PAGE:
CITY officials have no concerns about a 1930s bay villa knocked down under a consent for alterations and additions.
But neighbours say the demolition makes a mockery of the city’s heritage protection rules.
“It shouldn’t have been allowed,” says neighbour Raewyn Jacobs.
“We’re really disappointed that another one has gone.”
The one-level villa in St Marys Bay was demolished under consent granted in 2004, before tougher heritage rules were put in place.
The consent allowed for alterations to the house and addition of a new level.
Neighbours who had approved the plans were shocked to see the house knocked down in January.
“It’s a shame because that was a really good example of the lovely old houses in this area,” Mrs Jacobs says.
“There were four houses there in a row that were all original, and now you’ve got this stuck in the middle.”
Neighbour Alan Barber says he doesn’t understand the council’s approval.
“What’s the use of having planning laws if people can go around knocking down these beautiful old houses?
“To have council enable this house to be demolished and replaced with what’s clearly not an appropriate dwelling is ridiculous.”
But owner Vinda SinghCosgrave says demolition was her only option.
She says front and back walls were earmarked for removal in original plans.
A third wall needed to be replaced in order to meet fire-proofing standards, and the fourth was found to be rotten.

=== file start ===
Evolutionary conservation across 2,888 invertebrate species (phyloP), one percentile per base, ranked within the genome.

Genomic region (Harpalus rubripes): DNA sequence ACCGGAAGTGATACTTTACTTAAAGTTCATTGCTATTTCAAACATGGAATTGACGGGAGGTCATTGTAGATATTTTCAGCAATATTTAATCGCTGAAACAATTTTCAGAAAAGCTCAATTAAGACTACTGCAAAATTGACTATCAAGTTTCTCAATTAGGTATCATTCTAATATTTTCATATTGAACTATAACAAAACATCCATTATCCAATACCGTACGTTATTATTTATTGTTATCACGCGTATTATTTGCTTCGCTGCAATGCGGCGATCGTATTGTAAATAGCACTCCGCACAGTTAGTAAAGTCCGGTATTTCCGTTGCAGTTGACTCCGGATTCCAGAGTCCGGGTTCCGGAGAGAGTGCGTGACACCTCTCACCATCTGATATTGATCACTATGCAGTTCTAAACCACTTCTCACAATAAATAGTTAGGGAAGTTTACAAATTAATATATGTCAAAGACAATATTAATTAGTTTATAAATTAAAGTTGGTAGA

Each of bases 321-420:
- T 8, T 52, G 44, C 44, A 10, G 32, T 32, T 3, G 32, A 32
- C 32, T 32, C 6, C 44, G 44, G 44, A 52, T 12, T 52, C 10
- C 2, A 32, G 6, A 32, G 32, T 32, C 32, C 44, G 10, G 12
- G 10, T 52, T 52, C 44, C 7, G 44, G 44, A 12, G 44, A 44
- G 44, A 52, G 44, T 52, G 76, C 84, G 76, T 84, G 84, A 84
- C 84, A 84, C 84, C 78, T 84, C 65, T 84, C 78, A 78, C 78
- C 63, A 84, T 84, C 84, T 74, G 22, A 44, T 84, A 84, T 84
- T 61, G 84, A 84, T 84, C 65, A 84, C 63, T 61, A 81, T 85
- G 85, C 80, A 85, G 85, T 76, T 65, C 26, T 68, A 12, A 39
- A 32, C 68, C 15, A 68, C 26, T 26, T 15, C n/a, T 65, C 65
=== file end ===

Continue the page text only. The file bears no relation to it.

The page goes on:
“The decision was made that rather than trying to restore it we had to take that last wall down,” she says.
“I was given permission and carried it out according to what the council said I had to do.”
Council regulatory planning manager Andew Gysberts says he’s “relaxed” about the demolition.
And he says the owner could have taken the same action with consent issued under the current district plan.
New rules mean resource consent is needed for demolition of pre-1940 houses in character suburbs including St Marys Bay.
Mr Gysberts says council is mostly concerned the finished house matches approved plans.
“There was nothing in the consent around how they get from A to B,” he says.
“At this stage we have no concerns we’re not going to get the outcome the council has signed off.”
He says the council will be watching closely to ensure plans are followed.
Mr Gysberts says in future officers may look more closely at consents where demolition could be required.
“If we thought in structural terms that they needed to take away all of what was currently there then we might require them to advise us to that effect.”
City development committee chairman Peseta Sam Lotu-Iiga agrees processes may need to change.
“There needs to be a bit more care taken to see whether such cases are heading towards demolition,” he says.
Mr Lotu-Iiga says it’s an unfortunate case, but he’s satisfied the owner acted in good faith.
Extreme makeover: Raewyn Jacobs is among neighbours angry at the demolition of a St Marys Bay villa.